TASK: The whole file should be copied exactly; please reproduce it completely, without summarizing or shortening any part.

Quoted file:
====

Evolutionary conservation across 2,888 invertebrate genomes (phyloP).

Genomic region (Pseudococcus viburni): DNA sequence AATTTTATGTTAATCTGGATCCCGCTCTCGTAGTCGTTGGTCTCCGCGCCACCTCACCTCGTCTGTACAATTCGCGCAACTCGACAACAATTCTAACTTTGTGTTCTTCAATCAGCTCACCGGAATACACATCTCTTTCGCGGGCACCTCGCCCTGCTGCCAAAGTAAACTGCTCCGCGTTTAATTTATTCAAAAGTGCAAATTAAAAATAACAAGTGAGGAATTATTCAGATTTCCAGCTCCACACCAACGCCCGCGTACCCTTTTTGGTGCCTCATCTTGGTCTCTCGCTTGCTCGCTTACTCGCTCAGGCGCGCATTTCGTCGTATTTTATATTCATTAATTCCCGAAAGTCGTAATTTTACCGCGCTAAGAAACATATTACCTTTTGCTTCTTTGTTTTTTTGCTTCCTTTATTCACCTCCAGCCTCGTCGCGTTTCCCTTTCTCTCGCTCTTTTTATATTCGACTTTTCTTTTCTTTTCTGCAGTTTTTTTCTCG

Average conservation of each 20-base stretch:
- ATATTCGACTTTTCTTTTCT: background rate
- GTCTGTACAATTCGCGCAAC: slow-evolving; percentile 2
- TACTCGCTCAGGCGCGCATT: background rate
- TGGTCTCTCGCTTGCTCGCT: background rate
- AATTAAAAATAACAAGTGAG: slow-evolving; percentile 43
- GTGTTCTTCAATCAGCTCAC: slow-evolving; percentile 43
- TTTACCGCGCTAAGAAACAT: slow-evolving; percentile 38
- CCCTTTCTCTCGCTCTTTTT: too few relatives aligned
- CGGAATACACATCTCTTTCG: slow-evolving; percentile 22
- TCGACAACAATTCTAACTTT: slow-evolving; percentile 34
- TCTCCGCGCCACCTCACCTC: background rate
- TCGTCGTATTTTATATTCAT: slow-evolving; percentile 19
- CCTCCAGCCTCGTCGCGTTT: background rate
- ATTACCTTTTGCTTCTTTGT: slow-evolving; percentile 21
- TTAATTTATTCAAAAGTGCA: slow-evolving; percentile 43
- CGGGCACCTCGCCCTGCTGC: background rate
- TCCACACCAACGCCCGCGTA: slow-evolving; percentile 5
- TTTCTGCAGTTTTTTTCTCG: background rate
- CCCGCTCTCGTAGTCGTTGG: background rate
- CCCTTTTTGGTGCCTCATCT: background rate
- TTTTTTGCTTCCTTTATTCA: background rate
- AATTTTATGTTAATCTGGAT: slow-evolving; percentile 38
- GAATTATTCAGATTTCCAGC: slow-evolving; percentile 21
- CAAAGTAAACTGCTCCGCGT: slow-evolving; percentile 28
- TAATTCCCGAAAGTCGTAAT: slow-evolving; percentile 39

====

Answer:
Evolutionary conservation across 2,888 invertebrate genomes (phyloP).

Genomic region (Pseudococcus viburni): DNA sequence AATTTTATGTTAATCTGGATCCCGCTCTCGTAGTCGTTGGTCTCCGCGCCACCTCACCTCGTCTGTACAATTCGCGCAACTCGACAACAATTCTAACTTTGTGTTCTTCAATCAGCTCACCGGAATACACATCTCTTTCGCGGGCACCTCGCCCTGCTGCCAAAGTAAACTGCTCCGCGTTTAATTTATTCAAAAGTGCAAATTAAAAATAACAAGTGAGGAATTATTCAGATTTCCAGCTCCACACCAACGCCCGCGTACCCTTTTTGGTGCCTCATCTTGGTCTCTCGCTTGCTCGCTTACTCGCTCAGGCGCGCATTTCGTCGTATTTTATATTCATTAATTCCCGAAAGTCGTAATTTTACCGCGCTAAGAAACATATTACCTTTTGCTTCTTTGTTTTTTTGCTTCCTTTATTCACCTCCAGCCTCGTCGCGTTTCCCTTTCTCTCGCTCTTTTTATATTCGACTTTTCTTTTCTTTTCTGCAGTTTTTTTCTCG

Average conservation of each 20-base stretch:
- ATATTCGACTTTTCTTTTCT: background rate
- GTCTGTACAATTCGCGCAAC: slow-evolving; percentile 2
- TACTCGCTCAGGCGCGCATT: background rate
- TGGTCTCTCGCTTGCTCGCT: background rate
- AATTAAAAATAACAAGTGAG: slow-evolving; percentile 43
- GTGTTCTTCAATCAGCTCAC: slow-evolving; percentile 43
- TTTACCGCGCTAAGAAACAT: slow-evolving; percentile 38
- CCCTTTCTCTCGCTCTTTTT: too few relatives aligned
- CGGAATACACATCTCTTTCG: slow-evolving; percentile 22
- TCGACAACAATTCTAACTTT: slow-evolving; percentile 34
- TCTCCGCGCCACCTCACCTC: background rate
- TCGTCGTATTTTATATTCAT: slow-evolving; percentile 19
- CCTCCAGCCTCGTCGCGTTT: background rate
- ATTACCTTTTGCTTCTTTGT: slow-evolving; percentile 21
- TTAATTTATTCAAAAGTGCA: slow-evolving; percentile 43
- CGGGCACCTCGCCCTGCTGC: background rate
- TCCACACCAACGCCCGCGTA: slow-evolving; percentile 5
- TTTCTGCAGTTTTTTTCTCG: background rate
- CCCGCTCTCGTAGTCGTTGG: background rate
- CCCTTTTTGGTGCCTCATCT: background rate
- TTTTTTGCTTCCTTTATTCA: background rate
- AATTTTATGTTAATCTGGAT: slow-evolving; percentile 38
- GAATTATTCAGATTTCCAGC: slow-evolving; percentile 21
- CAAAGTAAACTGCTCCGCGT: slow-evolving; percentile 28
- TAATTCCCGAAAGTCGTAAT: slow-evolving; percentile 39